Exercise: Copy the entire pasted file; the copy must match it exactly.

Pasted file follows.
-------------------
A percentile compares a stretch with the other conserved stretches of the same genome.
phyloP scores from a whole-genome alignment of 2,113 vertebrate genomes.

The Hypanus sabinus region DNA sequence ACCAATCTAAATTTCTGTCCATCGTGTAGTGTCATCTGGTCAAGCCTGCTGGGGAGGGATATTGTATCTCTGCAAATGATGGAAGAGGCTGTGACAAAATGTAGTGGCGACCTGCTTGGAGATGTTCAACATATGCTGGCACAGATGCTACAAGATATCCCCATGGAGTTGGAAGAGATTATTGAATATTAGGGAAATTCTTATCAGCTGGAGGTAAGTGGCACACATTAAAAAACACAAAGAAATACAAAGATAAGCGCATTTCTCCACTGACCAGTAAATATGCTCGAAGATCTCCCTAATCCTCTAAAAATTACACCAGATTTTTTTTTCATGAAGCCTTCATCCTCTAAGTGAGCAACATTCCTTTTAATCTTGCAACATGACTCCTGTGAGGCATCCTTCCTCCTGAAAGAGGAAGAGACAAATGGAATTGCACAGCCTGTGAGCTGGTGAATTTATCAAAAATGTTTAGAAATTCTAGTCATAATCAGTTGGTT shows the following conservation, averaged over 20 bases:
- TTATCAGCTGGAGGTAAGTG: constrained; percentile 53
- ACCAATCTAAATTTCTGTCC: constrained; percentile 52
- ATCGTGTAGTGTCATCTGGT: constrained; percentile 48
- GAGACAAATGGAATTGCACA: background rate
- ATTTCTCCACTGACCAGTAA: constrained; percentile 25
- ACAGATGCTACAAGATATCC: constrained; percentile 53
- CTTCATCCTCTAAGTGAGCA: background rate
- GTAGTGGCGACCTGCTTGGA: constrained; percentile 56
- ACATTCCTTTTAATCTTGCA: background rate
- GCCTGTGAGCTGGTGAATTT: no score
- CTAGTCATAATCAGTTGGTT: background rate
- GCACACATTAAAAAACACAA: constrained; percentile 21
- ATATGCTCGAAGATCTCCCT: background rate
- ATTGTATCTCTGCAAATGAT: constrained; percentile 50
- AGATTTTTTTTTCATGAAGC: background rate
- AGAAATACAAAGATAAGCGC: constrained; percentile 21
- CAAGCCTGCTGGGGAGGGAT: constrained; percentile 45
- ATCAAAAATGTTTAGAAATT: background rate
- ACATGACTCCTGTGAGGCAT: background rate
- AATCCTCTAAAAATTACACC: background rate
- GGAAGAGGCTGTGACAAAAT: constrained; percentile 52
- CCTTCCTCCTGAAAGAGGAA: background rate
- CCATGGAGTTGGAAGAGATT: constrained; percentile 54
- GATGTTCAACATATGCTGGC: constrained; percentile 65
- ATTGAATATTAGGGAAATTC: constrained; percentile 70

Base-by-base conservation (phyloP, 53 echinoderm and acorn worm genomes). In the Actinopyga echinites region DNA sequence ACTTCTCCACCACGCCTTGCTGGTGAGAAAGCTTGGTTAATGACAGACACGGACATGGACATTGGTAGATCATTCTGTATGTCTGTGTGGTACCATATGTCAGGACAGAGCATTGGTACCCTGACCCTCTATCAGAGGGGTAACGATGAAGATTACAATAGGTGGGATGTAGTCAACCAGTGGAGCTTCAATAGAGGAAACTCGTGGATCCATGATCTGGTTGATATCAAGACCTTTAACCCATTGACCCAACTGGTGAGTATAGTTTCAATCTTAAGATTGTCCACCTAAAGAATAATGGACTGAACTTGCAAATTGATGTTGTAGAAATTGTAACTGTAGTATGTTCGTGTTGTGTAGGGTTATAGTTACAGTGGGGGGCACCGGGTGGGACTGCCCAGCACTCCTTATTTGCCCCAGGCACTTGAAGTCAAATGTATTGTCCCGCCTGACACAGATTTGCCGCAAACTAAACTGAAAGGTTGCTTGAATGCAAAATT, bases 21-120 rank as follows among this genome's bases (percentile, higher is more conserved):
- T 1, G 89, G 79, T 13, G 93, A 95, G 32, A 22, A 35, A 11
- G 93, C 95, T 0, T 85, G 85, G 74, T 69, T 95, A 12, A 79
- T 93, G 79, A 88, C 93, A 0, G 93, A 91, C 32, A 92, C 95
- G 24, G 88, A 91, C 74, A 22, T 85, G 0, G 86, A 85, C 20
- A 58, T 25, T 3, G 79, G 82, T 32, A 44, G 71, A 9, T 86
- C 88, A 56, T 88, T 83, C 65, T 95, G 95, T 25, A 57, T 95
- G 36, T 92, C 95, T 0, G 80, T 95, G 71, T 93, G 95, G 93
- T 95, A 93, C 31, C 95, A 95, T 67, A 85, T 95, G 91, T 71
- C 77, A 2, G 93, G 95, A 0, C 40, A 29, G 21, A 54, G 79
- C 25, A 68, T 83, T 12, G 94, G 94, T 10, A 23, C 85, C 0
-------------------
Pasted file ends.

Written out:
A percentile compares a stretch with the other conserved stretches of the same genome.
phyloP scores from a whole-genome alignment of 2,113 vertebrate genomes.

The Hypanus sabinus region DNA sequence ACCAATCTAAATTTCTGTCCATCGTGTAGTGTCATCTGGTCAAGCCTGCTGGGGAGGGATATTGTATCTCTGCAAATGATGGAAGAGGCTGTGACAAAATGTAGTGGCGACCTGCTTGGAGATGTTCAACATATGCTGGCACAGATGCTACAAGATATCCCCATGGAGTTGGAAGAGATTATTGAATATTAGGGAAATTCTTATCAGCTGGAGGTAAGTGGCACACATTAAAAAACACAAAGAAATACAAAGATAAGCGCATTTCTCCACTGACCAGTAAATATGCTCGAAGATCTCCCTAATCCTCTAAAAATTACACCAGATTTTTTTTTCATGAAGCCTTCATCCTCTAAGTGAGCAACATTCCTTTTAATCTTGCAACATGACTCCTGTGAGGCATCCTTCCTCCTGAAAGAGGAAGAGACAAATGGAATTGCACAGCCTGTGAGCTGGTGAATTTATCAAAAATGTTTAGAAATTCTAGTCATAATCAGTTGGTT shows the following conservation, averaged over 20 bases:
- TTATCAGCTGGAGGTAAGTG: constrained; percentile 53
- ACCAATCTAAATTTCTGTCC: constrained; percentile 52
- ATCGTGTAGTGTCATCTGGT: constrained; percentile 48
- GAGACAAATGGAATTGCACA: background rate
- ATTTCTCCACTGACCAGTAA: constrained; percentile 25
- ACAGATGCTACAAGATATCC: constrained; percentile 53
- CTTCATCCTCTAAGTGAGCA: background rate
- GTAGTGGCGACCTGCTTGGA: constrained; percentile 56
- ACATTCCTTTTAATCTTGCA: background rate
- GCCTGTGAGCTGGTGAATTT: no score
- CTAGTCATAATCAGTTGGTT: background rate
- GCACACATTAAAAAACACAA: constrained; percentile 21
- ATATGCTCGAAGATCTCCCT: background rate
- ATTGTATCTCTGCAAATGAT: constrained; percentile 50
- AGATTTTTTTTTCATGAAGC: background rate
- AGAAATACAAAGATAAGCGC: constrained; percentile 21
- CAAGCCTGCTGGGGAGGGAT: constrained; percentile 45
- ATCAAAAATGTTTAGAAATT: background rate
- ACATGACTCCTGTGAGGCAT: background rate
- AATCCTCTAAAAATTACACC: background rate
- GGAAGAGGCTGTGACAAAAT: constrained; percentile 52
- CCTTCCTCCTGAAAGAGGAA: background rate
- CCATGGAGTTGGAAGAGATT: constrained; percentile 54
- GATGTTCAACATATGCTGGC: constrained; percentile 65
- ATTGAATATTAGGGAAATTC: constrained; percentile 70

Base-by-base conservation (phyloP, 53 echinoderm and acorn worm genomes). In the Actinopyga echinites region DNA sequence ACTTCTCCACCACGCCTTGCTGGTGAGAAAGCTTGGTTAATGACAGACACGGACATGGACATTGGTAGATCATTCTGTATGTCTGTGTGGTACCATATGTCAGGACAGAGCATTGGTACCCTGACCCTCTATCAGAGGGGTAACGATGAAGATTACAATAGGTGGGATGTAGTCAACCAGTGGAGCTTCAATAGAGGAAACTCGTGGATCCATGATCTGGTTGATATCAAGACCTTTAACCCATTGACCCAACTGGTGAGTATAGTTTCAATCTTAAGATTGTCCACCTAAAGAATAATGGACTGAACTTGCAAATTGATGTTGTAGAAATTGTAACTGTAGTATGTTCGTGTTGTGTAGGGTTATAGTTACAGTGGGGGGCACCGGGTGGGACTGCCCAGCACTCCTTATTTGCCCCAGGCACTTGAAGTCAAATGTATTGTCCCGCCTGACACAGATTTGCCGCAAACTAAACTGAAAGGTTGCTTGAATGCAAAATT, bases 21-120 rank as follows among this genome's bases (percentile, higher is more conserved):
- T 1, G 89, G 79, T 13, G 93, A 95, G 32, A 22, A 35, A 11
- G 93, C 95, T 0, T 85, G 85, G 74, T 69, T 95, A 12, A 79
- T 93, G 79, A 88, C 93, A 0, G 93, A 91, C 32, A 92, C 95
- G 24, G 88, A 91, C 74, A 22, T 85, G 0, G 86, A 85, C 20
- A 58, T 25, T 3, G 79, G 82, T 32, A 44, G 71, A 9, T 86
- C 88, A 56, T 88, T 83, C 65, T 95, G 95, T 25, A 57, T 95
- G 36, T 92, C 95, T 0, G 80, T 95, G 71, T 93, G 95, G 93
- T 95, A 93, C 31, C 95, A 95, T 67, A 85, T 95, G 91, T 71
- C 77, A 2, G 93, G 95, A 0, C 40, A 29, G 21, A 54, G 79
- C 25, A 68, T 83, T 12, G 94, G 94, T 10, A 23, C 85, C 0